Charlie O’Malley gets some Harvest History.
The days before harvest are always worrisome, especially in a region where a five-minute hailstorm of icy golf balls can destroy a year’s work. Mendoza loses between 10 and 15 % of its fruit production because of these biblical storms that rip through the vineyards leaving pulped grapes amidst packed ice on the ground. Bodegueros sigh with relief when the crop is finally in. Traditionally farm labourers celebrated with music, dance and not a few demijohns of wine. A young girl was selected amongst the harvesters and crowned with a bunch of grapes. She became the Harvest Queen, a symbol of beauty, optimism and thanksgiving.
From these somewhat informal, spontaneous beginnings La Vendimia was born and the party just got bigger as it spawned into a beauty pageant with carnival style pretensions.. April 1913 was an important date in its evolution. A business congress in Mendoza ended with a procession of coaches, each representing a vineyard, trundling through the city streets. A parade was born.
It wasn’t until 1936 however when the first Harvest Queen was officially elected and recognized by the provincial government. Because of its working class roots, many middleclass families were reluctant to enter their daughters. This soon changed as the prizes grew richer and the title more prestigious. 1936 was also the first year an entrance fee was charged, justified by the fact that it was also the most spectacular. Decorated gondolas floated on the park lake and fireworks entertained the enthusiastic multitude.
The festivals growing popularity created problems. The increasing numbers of spectators made it difficult for the organizers to find a suitable venue. Somewhere was needed to showcase the performers and the crowning. It was a problem that would plague them for thirty years. 1939 saw the Church put its oar in with first Blessing of the Grapes. A statue of the Virgin Carrodilla now presides over this ceremony, riding up front in the procession.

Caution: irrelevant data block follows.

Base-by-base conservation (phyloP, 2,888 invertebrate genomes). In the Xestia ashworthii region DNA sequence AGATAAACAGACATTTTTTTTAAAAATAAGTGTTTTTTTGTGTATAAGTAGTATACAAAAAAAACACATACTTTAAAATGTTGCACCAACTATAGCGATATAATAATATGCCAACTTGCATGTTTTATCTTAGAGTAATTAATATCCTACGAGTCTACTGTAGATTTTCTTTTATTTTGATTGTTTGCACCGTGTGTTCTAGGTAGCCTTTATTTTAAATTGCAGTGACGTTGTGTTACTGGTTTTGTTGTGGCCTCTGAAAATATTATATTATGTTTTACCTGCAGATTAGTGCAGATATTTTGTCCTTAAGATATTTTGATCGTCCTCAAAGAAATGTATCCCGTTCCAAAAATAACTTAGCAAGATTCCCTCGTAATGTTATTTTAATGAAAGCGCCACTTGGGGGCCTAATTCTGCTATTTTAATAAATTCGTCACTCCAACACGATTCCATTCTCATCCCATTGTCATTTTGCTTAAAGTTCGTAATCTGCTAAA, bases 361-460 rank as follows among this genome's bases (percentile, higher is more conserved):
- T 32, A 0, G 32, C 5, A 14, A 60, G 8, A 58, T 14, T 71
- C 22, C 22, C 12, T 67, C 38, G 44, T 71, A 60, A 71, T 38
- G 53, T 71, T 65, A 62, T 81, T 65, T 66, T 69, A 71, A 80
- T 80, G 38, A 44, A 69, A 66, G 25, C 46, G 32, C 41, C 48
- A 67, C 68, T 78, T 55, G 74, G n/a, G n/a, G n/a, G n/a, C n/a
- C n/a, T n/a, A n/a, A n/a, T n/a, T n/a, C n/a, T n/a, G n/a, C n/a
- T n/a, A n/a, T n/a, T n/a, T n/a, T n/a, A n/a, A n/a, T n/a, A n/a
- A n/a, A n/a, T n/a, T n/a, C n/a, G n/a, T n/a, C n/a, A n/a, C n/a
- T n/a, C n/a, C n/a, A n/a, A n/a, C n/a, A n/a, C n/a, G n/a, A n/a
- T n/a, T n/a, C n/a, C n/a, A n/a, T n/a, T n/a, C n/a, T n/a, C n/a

Also in the same year a proper stage set was used in the Central Act and the organizers decided it was best to keep people in suspense and announce the Queen at the end rather than the beginning. In 1940, they used a giant floating set on the park lake surrounded by glittering gondolas. Sounds lovely but all that water, electricity and alcohol must have made it a health and safety nightmare. As luck would have it a violent storm disrupted it entirely and the ceremony was forced indoors. The Queen was chosen in the old Plaza hotel (now the Hyatt) and the carnival postponed until Monday.
Finally, in 1963, a Greek style amphitheatre was opened in the park. At last the main show had a home and it celebrated with a colourful display of lights, sound and fireworks. The festival was growing. What had begun as a traditional rural party had now become a glitzy and sophisticated spectacle, done with flair and professionalism. The Harvest Queen, originally a kind of homage to women’s work and sacrifice in the fields, has evolved into an ambassador for Mendoza, representing the virtues of the people and the beauty of the area. The festival became a showcase for the city and the region and briefly catches the attention of the chattering classes in Buenos Aires.
The festival has evolved into a two-month affair with multiple events that includes wine tasting on the city center streets, jazz in the park and even a gay alternative
La Via Blanca and The Carousel
Here we go; Mendoza’s very own kind of carnival, celebrating wine, women and Argentine history. There are two parades but both are very similar in content. The big difference really is that one; La Via Blanca takes place at night and the other; The Carousel kicks off the following morning. Both are essentially street parties that attract up to 100,000 spectators.